first volunteer coordinator – usability – a click analysis

I am co-volunteer coordinator for the NYC FRC (FIRST Robotics Competition) regional. The volunteer system could have better usability.  I’ve been thinking about writing up a “click analysis” for common workflows. The idea being that good usability shouldn’t take a large number of clicks to do something common. When my friend asked how to cancel an application, I finally decided to it.  (cancelling is at most 4 clicks once logged in which isn’t bad. )

But on to the most common volunteer task once you are logged in as a volunteer coordinator. How many clicks and are they all necessary.

Accepting a volunteer – 9-12 clicks

  1. Click on the regional name [if you only manage one event, this click should be inferred and not something you have to do each time]
  2. Click on the role you want to assign
  3. If you don’t already know the person, right click their name for details (to open in a new tab)
    1. Click current applications
    2. Click assignment history
  4. Either drag the person’s name to the table at the bottom or click the checkbox and then
    “move applicant into schedule”. I find dragging slower, so this is two clicks for me.
  5. Drag tentative to the table once per day the person wants to volunteer. (Or drag once and expand the bar to cover all the days). So this is 1-3 click/drags
  6. Click complete assignment
  7. Click checkbox for name again
  8. Click assign and notify selected
  9. Type message
  10. Send

Seeing all unassigned volunteers = 3 + 2n

There’s a report called “all unassigned volunteers”. But it doesn’t have links from the person’s name to their profile. Which means you can’t assign from there and have to do it the long way.

  1. Click on the regional name
  2. Click a role. Ideally without any unassigned volunteers
  3. Click unassigned applicants
  4. Right click each to open new tab
  5. Click current applications

 

 

how to cancel when volunteering for first (frc/ftc/fll)

A friend asked me how to switch from one volunteer event to another on firstinpires.org. It isn’t intuitive at all.

The answer:

  1. Logon to firstinspires.org
  2. Click “My dashboard”

If you were already assigned to the role

  1. Expand “assigned event volunteer roles”
  2. Click “Role options” pull down
  3. Click message coordinator and write a message that switched to Saturday

If you were not yet  assigned to the role

  1. Expand “pending applications”
  2. Click “Role options” pull down
  3. Click “withdraw application”
  4. Click “withdraw”
  5. Hope it worked. The role still appears in your list so you aren’t automatically withdrawn (not great usability)

[2018 oracle code one] JWT’s suck

JWTs Suck
Speaker: Randall Degges
@rdegges

For more blog posts, see The Oracle Code One table of contents


JWT (JSON Web Token)

  • pronounced “jot”
  • JSON data
  • cryptographically signed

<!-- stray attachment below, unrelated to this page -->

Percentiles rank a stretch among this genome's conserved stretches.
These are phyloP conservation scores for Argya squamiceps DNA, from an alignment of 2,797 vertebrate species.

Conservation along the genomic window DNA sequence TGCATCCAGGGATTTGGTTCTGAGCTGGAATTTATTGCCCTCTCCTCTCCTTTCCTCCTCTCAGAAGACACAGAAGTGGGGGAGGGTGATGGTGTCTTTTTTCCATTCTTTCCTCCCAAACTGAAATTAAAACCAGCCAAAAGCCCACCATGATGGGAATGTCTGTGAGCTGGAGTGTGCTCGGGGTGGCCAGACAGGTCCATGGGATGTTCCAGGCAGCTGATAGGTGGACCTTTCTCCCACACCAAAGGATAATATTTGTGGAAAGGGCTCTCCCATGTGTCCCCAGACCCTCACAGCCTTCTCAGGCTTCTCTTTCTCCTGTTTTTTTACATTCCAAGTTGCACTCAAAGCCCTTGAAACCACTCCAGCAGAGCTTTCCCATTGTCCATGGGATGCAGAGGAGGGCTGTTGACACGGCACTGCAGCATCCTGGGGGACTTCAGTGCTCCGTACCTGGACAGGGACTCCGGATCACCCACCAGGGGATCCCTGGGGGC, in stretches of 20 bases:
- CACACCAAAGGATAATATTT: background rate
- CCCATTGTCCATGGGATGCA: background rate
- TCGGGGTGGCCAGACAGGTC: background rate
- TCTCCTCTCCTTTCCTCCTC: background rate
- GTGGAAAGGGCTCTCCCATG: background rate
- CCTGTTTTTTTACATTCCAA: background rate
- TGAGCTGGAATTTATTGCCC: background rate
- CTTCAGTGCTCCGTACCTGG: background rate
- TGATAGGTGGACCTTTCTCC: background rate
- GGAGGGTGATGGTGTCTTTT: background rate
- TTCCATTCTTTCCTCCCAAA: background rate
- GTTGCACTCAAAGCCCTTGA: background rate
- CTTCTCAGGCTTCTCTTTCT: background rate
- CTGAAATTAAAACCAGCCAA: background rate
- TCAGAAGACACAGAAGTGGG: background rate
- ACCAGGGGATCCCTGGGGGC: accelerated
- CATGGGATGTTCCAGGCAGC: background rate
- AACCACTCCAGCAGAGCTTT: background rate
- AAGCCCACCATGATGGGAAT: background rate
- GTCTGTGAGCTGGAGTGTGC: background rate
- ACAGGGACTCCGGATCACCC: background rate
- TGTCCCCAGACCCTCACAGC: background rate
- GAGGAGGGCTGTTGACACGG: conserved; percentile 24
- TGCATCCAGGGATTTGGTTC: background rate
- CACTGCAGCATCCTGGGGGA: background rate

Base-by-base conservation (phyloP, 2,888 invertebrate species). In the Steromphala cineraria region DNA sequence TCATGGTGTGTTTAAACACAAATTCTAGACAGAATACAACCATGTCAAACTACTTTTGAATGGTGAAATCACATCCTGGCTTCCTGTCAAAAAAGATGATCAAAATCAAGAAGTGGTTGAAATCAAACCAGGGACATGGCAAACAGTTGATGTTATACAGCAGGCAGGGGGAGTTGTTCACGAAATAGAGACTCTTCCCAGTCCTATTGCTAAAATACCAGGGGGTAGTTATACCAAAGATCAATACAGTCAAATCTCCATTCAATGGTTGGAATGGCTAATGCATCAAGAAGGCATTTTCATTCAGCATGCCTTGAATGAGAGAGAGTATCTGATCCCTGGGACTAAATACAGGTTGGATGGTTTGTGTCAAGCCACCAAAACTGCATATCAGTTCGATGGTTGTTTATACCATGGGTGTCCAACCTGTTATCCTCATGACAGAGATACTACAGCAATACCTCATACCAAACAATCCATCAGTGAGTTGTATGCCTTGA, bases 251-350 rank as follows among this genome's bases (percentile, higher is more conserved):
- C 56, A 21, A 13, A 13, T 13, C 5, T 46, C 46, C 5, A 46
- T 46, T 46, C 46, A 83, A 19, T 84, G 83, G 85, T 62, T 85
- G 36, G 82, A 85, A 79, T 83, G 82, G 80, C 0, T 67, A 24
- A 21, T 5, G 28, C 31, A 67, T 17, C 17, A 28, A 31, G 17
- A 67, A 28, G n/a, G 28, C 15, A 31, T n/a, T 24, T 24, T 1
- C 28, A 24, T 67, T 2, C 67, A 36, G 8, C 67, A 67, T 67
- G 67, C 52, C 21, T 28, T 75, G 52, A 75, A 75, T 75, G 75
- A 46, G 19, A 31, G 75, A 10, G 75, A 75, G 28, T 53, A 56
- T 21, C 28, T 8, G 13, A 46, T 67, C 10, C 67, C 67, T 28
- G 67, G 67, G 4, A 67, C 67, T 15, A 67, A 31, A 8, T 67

• Not encrypted most of the time
  • Prove that some JSON data can be trusted
  • Common use case: Website generates JWT after validating credentials. Website then sends JWT to browser and browser stores in localStorage. Then browser sends to website for subsequent requests.
  • There are stateless and stateful JWT. The later maps to a session id. People don’t use stateful JWTs.
  • 2012 – Spec came out
  • 2014 – began gaining adoption/marketing
  • seven of the first 10 hits on jwt are marketing pitches

Cookies

  • JWT stores session id as JSON blob. In cookie, just a string.
  • Session cookies are underappreciated
  • Use HttpOnly flag
  • Use SameSite-strict flag
  • Use secure flag
  • Browser sends cookie header to website

HTML Local Storage

  • JavaScript only accessible
  • Store key value pairs in browser

Myths about JWTs

  • JWTs are easier to use – JWTs require additional tools, libraries and knowledge to function. Developer effort. Vs session cookies which are built into all web frameworks.
  • JWTs are more flexible – Cookies can store one piece of data per cookie or serialize into a cookie. JWT has claims which are certain pieces of data that always included – ex: when token created/expires. Cookie actually expires at expiration times. Tokens don’t disappear automatically
  • JWTs are more secure – Cryptographically signed and can be encrypted. However, actually using the encryption feature is rare. The spec is complicated and libraries vary in support. Also multiple vulnerabilities in past two years.
  • JWTs prevent CSRF – Cookies are susceptible to CSRF because sent to server automatically. Local storage is safe from CSRF because developer needs to write JavaScript to send the data. However, you are now vulnerable to XSS which is worse. CSRF is far easier to fix than XSS because most websites link to Google Analytics, third party jquery, etc. OWASP recommends not storing any sensitive information in local storage.
  • JWTs are better for cross domain authentication – Good when create temporary token that lasts for 10 seconds. It is used between the login service and your app.
  • JWTs are more efficient than cookies – 179 bytes. If just sign the id part, is 64 bytes. Difference even greater when add data.
  • JWTS are easy to revoke – Could change signing key of application, but that also logs out the other users. Alternatively, use the revocation list pattern so can invalidate one. But now you’ve introduced state/database/cache.

Better use cases for JWT

  • Short duration (one minute or less) for one time use
  • ex: downloading a file, reseting a password

My take: I hadn’t heard of JWTs. So I learned a lot! It was fun hearing the audience questions/comments/statements was fun. That said, I need to read up on the topic to see the other point of view.